Verizon's Model for Success Is Microsoft

Enter the Verizon Platform

The thing is, Verizon's plan does make some sense. There really are too many mobile operating systems on the market now. Between BlackBerry, iPhone, Symbian, Windows Mobile, and now upstarts like WebOS and Android, the smartphone market resembles somewhat the 8-bit era of the 1980s, where developers needed to learn a whole new operating environment to support each new brand of PC. Verizon can help with that -- as long as we're comfortable with history repeating itself.

Verizon plans to consolidate the mobile market in the same way that Microsoft consolidated PCs. In Verizon's world, it won't matter whether you have a BlackBerry, a Palm Pre, or a handset from HTC. Customers will have access to the same games and applications no matter which platform they use, and they'll download them from the same source: Verizon. User experience will differ from device to device, sure. But as a developer, your focus won't be on the Palm experience or the BlackBerry experience; your target platform will be Verizon handsets.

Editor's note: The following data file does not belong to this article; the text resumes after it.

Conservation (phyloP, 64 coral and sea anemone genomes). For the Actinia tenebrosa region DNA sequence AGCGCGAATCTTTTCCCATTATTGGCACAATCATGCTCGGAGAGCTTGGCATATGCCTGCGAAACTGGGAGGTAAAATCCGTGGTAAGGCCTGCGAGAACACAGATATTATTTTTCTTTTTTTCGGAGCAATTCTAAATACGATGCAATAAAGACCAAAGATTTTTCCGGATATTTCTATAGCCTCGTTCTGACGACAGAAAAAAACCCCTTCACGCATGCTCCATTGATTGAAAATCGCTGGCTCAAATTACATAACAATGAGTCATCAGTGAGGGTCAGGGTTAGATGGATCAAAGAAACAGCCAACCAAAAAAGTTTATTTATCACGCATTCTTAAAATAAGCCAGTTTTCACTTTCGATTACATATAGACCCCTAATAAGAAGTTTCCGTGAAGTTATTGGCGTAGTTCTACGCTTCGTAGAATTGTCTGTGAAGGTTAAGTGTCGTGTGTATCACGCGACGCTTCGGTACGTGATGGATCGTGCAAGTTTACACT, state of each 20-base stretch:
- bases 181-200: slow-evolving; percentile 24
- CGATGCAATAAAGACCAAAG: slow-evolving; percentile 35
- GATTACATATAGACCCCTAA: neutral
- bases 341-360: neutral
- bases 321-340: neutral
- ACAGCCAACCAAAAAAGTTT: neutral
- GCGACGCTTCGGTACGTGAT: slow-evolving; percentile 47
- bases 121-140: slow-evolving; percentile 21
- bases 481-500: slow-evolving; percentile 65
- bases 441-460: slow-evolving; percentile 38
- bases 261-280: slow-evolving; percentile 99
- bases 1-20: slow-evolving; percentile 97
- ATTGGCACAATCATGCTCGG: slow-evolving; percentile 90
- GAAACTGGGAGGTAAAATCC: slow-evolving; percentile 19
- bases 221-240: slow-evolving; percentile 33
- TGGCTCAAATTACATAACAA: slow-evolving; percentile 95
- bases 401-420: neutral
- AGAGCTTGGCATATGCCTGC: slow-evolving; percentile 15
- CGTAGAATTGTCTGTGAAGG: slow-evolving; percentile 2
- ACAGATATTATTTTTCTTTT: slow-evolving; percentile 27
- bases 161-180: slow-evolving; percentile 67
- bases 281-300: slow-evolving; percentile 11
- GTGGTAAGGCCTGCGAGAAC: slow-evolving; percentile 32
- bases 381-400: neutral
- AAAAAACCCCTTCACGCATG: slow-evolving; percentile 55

Sound scary? It should. Just the thought of it makes me thankful I'm not a Verizon customer. But as long as U.S. mobile carriers have the final say over what handsets can be used on their networks and in what manner, this is the specter looming over us. That's why I'm glad to see that the FCC is investigating the practice of exclusive contracts between handset vendors and carriers. A mobile market where customers can use whatever handsets they choose and vote with their feet when their carrier works against their interests would be the best thing for customers and developers alike -- not to mention promising upstart platforms like Palm's.

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